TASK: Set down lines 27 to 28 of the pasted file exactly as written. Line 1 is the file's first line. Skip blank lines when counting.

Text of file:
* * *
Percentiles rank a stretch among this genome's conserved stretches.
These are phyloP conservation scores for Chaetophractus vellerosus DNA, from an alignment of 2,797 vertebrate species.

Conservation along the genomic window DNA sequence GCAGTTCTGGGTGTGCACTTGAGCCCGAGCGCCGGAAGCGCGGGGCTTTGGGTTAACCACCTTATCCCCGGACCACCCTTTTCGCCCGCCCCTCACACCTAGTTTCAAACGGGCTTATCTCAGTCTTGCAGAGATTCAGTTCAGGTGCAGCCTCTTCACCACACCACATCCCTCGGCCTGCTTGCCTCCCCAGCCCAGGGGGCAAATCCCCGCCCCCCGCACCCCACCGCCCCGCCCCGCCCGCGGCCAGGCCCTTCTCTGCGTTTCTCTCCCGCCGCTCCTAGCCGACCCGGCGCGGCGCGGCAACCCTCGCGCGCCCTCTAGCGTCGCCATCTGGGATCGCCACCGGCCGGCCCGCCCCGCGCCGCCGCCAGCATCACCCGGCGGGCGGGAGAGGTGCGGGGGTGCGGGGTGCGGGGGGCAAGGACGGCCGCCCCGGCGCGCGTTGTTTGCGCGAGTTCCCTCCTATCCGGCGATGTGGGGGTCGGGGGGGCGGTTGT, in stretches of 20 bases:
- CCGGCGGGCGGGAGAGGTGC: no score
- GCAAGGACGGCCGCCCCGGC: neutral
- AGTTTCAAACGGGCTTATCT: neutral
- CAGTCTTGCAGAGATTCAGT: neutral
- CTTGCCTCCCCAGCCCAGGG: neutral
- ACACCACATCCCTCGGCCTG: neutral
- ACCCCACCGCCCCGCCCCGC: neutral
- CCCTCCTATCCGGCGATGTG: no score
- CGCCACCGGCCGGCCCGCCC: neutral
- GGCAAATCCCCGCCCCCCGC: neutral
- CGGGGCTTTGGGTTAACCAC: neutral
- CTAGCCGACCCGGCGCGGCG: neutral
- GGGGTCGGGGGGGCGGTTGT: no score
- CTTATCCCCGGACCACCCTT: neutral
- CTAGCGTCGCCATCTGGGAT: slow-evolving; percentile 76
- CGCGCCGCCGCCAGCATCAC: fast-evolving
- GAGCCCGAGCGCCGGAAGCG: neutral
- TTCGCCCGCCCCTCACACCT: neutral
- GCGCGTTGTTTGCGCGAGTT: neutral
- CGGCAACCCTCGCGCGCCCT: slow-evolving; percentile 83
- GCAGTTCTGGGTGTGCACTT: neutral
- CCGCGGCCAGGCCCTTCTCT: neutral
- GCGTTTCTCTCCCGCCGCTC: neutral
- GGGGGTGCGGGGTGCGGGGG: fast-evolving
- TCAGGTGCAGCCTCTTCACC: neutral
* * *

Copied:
- GGGGGTGCGGGGTGCGGGGG: fast-evolving
- TCAGGTGCAGCCTCTTCACC: neutral